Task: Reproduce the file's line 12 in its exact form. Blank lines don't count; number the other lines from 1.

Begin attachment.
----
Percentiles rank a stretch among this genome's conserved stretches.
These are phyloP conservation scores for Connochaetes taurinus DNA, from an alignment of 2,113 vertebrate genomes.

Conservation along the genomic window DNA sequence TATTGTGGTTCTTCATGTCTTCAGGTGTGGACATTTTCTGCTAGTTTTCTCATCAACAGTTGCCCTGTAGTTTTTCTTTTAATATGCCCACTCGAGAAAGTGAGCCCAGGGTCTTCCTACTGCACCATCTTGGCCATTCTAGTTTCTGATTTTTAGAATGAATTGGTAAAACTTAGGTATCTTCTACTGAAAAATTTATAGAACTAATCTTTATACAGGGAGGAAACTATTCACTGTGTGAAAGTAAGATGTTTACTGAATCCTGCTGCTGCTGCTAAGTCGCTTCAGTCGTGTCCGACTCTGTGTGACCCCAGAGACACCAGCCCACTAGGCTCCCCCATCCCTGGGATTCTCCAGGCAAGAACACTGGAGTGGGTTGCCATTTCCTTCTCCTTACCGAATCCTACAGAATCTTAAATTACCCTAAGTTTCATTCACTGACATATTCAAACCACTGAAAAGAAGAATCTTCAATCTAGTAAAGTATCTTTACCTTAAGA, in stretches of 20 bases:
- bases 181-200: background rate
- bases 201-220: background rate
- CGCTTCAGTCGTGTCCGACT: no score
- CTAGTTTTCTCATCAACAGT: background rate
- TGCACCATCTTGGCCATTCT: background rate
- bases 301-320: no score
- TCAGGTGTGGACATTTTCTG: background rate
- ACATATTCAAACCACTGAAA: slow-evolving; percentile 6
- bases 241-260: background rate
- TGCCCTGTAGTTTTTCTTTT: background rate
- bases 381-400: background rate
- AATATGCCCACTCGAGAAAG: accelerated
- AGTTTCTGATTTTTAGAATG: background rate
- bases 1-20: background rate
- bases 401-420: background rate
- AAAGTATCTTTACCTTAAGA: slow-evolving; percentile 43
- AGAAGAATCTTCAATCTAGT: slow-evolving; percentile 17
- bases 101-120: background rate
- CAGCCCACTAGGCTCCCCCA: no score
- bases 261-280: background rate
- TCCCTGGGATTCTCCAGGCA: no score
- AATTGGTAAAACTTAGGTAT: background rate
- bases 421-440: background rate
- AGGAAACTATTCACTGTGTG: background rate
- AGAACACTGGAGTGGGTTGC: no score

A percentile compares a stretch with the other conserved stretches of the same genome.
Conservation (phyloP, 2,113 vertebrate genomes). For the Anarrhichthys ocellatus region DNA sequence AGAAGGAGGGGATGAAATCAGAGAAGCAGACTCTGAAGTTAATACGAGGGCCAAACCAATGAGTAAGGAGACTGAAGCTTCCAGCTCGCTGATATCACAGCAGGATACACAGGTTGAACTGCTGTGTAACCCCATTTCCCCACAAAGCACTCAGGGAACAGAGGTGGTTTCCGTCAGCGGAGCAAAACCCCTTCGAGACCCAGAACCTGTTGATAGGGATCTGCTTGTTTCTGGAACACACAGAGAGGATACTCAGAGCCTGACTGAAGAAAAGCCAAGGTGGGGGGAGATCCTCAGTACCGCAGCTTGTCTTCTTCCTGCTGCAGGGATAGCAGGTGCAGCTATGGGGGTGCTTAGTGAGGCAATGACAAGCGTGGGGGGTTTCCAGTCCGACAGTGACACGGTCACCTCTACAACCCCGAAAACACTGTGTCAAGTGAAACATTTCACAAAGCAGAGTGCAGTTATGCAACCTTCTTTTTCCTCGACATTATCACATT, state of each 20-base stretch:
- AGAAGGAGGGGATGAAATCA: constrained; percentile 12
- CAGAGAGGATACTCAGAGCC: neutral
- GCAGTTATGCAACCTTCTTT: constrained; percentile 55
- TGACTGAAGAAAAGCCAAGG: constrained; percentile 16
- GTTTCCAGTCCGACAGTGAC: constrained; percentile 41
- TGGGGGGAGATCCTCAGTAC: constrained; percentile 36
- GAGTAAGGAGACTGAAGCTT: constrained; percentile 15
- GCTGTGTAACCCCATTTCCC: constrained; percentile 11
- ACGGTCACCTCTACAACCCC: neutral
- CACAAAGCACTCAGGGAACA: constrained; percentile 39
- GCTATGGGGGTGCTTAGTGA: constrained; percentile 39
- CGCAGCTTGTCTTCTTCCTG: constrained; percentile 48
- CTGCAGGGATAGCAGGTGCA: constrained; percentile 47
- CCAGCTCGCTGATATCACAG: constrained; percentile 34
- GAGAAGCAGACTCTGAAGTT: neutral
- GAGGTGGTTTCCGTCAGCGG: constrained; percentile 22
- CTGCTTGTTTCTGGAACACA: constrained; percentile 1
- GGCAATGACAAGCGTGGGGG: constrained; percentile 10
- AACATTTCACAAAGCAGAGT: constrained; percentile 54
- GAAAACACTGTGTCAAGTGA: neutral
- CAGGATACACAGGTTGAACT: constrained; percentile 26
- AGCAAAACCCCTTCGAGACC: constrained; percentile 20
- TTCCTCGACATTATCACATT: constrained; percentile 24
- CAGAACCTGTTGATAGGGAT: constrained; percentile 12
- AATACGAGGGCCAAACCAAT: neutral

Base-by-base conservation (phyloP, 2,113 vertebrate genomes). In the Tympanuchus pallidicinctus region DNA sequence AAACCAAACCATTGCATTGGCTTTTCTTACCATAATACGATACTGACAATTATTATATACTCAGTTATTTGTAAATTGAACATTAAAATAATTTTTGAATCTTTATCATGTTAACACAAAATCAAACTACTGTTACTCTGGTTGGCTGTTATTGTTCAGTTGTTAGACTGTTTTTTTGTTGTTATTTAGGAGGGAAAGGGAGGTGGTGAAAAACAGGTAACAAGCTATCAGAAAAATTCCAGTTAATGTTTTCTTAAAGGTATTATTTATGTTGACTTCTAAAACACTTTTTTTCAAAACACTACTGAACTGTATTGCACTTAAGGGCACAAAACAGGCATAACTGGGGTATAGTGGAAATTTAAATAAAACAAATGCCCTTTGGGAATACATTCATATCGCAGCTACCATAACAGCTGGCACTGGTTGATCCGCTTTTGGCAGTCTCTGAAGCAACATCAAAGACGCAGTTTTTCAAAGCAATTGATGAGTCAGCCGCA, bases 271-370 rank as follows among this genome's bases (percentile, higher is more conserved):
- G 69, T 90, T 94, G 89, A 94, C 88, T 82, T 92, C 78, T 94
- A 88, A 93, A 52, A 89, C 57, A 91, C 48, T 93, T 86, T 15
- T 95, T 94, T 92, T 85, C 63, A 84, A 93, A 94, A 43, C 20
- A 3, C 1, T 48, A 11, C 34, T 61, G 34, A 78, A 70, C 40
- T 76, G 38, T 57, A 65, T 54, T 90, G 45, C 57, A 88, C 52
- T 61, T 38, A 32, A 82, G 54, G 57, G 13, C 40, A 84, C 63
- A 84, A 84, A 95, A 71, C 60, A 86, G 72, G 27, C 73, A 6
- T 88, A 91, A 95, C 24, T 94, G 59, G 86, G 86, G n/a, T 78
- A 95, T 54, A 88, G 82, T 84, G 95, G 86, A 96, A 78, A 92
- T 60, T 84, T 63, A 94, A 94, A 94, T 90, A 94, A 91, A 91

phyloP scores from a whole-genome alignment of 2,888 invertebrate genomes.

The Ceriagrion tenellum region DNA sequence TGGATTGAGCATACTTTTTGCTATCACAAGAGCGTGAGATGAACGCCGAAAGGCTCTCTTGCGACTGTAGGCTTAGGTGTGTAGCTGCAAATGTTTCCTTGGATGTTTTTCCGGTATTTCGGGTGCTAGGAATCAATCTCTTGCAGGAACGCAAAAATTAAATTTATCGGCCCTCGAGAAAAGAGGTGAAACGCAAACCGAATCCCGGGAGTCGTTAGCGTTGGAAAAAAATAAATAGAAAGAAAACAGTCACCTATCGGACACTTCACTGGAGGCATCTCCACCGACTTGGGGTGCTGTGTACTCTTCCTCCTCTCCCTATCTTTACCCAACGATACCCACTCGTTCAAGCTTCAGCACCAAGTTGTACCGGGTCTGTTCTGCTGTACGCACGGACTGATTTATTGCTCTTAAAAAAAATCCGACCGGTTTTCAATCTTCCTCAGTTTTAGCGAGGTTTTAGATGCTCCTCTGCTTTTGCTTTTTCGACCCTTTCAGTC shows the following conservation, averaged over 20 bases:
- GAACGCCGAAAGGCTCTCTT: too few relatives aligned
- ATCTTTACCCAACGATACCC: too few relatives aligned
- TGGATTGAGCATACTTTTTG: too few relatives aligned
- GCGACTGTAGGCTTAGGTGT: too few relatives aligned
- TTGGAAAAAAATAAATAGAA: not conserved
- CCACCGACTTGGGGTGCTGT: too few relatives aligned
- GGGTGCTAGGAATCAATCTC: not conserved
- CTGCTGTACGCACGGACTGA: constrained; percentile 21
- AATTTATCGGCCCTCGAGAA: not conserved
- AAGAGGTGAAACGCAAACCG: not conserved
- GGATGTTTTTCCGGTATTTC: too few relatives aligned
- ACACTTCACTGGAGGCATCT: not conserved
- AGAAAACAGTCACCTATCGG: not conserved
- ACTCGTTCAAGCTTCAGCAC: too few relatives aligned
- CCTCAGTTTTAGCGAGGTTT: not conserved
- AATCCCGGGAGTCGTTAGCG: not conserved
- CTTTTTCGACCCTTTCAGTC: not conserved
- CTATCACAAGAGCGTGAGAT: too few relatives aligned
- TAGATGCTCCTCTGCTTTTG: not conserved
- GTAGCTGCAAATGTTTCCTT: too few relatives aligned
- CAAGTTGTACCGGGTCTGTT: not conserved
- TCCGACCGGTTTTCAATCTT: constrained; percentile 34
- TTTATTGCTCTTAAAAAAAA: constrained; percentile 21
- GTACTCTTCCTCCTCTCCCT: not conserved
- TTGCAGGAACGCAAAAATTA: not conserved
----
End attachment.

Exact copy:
- bases 241-260: background rate